Gambling is not a sin

The only reason that some religions forbid gambling is because it’s very easy for some people to get addicted and to lose everything and destroy their lives or worse, their families. Not everybody has an addictive personality and plenty of people are capable of controlling their gambling and restricting it to only what they can afford to lose.

Moreover, when playing “gambling” games like poker, or really anything, if there isn’t any actual money or stakes involved (e.g., playing with chips for fun), then there is no harm in it and it’s perfectly fine for everyone to play, young or old, without fear of going to Hell (the only problem then might be sore losers who get angry and rage, but they’d probably do that over anything that sets them off).

The reason that religions forbid gambling is because it’s easier to make blanket laws that apply to everyone, including those that it doesn’t even apply to. This is particularly true of religious laws from a long time ago when people were a lot more simple and education was limited to just the elite, so most people couldn’t understand more advanced reasoning like psychology and germ-theory. I’d like to think that we’re past the point of hand-holding and can be trusted to understand the reasons for rules and commandments and laws can be more specific to the individual person and circumstance. Unfortunately, there are still far too many stupid people, and worse, the human population just keeps going up at an accelerating rate, which makes it impossible to deal with things individually, so we still need blanket laws. 🤦

Wash Before and Bow During Prayer

Some religions (notably Islam) mandate that people perform ablutions before praying. During the prayer, it is also required to stand, kneel, bow, and prostrate several times.

Washing makes sense because back in those days, bacteria and viruses were neither known, nor could be understood by the average person. They had no microscopes, so convincing people of invisible creatures that surround us that can harm us was a difficult task at best. It was much easier to just require people to wash as part of the prayer to keep people sanitary. And since most of the people where these religions began lived in desert areas, washing not only was a way of ridding people of germs, but also cleaning off the sand that invariably gets into their nooks and crannies. Moreover, requiring them to pray several times a day, keeps them clean all day long.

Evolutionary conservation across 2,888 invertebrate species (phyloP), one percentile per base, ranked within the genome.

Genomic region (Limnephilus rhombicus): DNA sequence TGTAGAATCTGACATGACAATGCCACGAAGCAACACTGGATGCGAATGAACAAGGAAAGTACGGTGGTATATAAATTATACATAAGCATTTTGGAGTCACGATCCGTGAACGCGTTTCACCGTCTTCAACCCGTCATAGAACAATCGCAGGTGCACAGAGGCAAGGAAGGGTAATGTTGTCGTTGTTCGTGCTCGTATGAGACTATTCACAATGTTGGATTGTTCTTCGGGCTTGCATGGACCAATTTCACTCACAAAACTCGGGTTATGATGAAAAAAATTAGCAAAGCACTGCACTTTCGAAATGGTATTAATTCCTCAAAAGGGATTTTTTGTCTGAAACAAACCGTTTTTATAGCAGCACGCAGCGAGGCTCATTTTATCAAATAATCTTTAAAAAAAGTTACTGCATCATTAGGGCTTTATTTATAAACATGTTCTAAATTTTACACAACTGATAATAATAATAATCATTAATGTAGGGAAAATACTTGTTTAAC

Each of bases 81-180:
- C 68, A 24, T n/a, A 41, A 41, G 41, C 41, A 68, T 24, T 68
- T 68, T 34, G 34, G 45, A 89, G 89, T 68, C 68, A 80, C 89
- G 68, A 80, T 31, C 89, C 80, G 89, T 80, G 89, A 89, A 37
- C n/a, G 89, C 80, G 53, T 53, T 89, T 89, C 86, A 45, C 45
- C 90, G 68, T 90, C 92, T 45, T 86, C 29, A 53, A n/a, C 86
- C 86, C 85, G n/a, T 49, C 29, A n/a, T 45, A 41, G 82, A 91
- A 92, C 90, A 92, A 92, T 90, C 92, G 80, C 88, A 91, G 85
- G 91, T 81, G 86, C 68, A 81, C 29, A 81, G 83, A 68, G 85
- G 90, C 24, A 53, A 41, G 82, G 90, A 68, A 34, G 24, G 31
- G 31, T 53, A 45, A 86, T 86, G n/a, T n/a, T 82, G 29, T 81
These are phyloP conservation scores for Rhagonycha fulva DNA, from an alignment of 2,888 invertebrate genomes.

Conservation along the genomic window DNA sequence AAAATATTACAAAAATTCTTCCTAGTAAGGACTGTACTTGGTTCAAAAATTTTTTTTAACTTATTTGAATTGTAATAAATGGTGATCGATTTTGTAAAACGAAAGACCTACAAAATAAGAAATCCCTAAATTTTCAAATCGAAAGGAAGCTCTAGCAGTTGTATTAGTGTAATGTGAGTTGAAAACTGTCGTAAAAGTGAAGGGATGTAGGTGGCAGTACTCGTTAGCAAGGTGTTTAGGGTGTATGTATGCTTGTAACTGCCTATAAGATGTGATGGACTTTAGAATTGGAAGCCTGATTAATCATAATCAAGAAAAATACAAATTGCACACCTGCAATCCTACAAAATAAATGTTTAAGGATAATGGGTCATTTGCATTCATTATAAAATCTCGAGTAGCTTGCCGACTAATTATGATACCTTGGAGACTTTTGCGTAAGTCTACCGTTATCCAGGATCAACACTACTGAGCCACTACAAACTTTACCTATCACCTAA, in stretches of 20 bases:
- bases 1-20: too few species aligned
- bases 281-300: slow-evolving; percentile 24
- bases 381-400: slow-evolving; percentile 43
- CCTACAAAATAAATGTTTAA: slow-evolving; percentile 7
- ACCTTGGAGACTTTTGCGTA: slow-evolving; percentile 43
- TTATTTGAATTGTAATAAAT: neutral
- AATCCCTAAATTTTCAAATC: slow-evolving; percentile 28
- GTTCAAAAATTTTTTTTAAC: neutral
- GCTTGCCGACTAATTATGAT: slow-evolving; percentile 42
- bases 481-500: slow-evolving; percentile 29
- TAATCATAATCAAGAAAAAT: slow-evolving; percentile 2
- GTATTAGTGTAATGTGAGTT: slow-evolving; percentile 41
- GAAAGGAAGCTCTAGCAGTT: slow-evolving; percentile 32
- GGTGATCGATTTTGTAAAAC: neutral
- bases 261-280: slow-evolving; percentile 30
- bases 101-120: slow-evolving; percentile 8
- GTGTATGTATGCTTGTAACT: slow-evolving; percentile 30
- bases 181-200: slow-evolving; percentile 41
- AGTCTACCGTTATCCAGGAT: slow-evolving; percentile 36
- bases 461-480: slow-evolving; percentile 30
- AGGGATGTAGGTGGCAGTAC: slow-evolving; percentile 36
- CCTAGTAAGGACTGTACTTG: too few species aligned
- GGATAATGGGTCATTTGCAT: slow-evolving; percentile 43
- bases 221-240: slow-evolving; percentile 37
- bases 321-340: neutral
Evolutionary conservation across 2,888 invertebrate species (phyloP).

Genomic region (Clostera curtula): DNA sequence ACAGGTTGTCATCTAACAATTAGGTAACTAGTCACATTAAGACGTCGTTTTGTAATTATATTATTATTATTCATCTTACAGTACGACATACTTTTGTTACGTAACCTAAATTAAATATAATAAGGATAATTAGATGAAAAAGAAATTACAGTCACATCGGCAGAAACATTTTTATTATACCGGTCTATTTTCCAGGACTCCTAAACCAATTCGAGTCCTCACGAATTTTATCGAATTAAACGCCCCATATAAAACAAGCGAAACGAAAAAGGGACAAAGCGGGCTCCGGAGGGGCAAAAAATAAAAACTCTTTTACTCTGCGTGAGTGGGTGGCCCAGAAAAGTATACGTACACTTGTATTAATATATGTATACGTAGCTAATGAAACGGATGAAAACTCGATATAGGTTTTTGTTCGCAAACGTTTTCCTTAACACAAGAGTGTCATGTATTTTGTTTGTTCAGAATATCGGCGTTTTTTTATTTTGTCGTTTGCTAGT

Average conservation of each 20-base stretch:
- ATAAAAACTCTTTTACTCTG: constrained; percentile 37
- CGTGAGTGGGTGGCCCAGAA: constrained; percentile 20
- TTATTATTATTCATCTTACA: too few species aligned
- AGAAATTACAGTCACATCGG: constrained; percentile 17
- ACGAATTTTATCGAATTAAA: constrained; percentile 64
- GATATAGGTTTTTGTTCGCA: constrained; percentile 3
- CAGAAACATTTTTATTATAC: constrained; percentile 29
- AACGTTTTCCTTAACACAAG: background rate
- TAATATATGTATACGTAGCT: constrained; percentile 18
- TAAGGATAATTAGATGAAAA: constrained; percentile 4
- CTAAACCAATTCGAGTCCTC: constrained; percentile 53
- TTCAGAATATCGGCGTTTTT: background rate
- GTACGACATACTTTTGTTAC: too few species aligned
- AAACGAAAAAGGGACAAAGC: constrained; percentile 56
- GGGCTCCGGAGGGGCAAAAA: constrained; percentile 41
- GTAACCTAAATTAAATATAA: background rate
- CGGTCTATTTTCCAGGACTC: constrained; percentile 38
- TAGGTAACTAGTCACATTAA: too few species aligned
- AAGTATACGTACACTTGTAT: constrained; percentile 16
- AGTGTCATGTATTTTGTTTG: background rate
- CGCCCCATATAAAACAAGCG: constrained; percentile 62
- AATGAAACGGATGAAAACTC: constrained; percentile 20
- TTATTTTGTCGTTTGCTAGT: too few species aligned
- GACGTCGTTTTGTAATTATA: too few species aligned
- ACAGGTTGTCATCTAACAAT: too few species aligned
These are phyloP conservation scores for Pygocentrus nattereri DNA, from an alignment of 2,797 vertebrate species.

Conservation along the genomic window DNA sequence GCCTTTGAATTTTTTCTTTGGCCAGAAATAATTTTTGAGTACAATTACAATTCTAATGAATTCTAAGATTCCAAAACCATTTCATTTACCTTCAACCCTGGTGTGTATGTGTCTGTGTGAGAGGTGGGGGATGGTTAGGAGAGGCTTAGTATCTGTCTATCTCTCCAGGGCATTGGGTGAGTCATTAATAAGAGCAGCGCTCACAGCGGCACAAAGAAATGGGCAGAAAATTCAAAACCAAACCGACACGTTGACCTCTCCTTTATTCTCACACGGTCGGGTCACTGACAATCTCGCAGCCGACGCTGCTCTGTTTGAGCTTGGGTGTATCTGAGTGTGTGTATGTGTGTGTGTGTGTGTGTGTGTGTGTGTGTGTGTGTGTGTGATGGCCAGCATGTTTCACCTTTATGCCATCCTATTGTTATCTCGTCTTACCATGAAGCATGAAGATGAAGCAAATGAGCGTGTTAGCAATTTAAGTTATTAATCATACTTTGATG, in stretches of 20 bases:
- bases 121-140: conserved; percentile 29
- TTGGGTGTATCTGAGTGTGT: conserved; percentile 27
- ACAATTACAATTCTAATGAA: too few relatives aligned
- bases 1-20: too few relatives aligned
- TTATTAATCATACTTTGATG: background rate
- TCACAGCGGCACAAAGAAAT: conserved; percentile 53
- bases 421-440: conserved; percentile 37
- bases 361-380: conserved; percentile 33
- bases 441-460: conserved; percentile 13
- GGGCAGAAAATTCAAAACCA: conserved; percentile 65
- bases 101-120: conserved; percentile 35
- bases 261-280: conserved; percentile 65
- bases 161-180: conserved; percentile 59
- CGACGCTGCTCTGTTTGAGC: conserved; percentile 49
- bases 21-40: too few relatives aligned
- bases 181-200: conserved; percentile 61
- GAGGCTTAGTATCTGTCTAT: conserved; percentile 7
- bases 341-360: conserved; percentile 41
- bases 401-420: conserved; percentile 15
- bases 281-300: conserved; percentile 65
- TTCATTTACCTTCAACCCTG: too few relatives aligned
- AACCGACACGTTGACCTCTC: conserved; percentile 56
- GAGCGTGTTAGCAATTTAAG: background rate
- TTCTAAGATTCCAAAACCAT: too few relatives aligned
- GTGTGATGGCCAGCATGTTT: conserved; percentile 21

The physical movements involved with the prayers also make sense. While some members of society would get plenty of exercise from hunting or farming, there were still plenty of people who remained behind and could get out of shape. Requiring people to repeat some simple but muscle-using movements several times a day was an effective way of keeping the populace physically fit.

Granted it would be ideal if one could just explain things to do to keep a person healthy instead of having to trick them, but back then it was pretty difficult (just look at how well it worked out for so many prophets and scientists). Besides, today we do teach people things to keep them healthy and nobody listens. Maybe parents should take a cue from the past and find a way to trick their kids into eating healthy, exercising, and washing.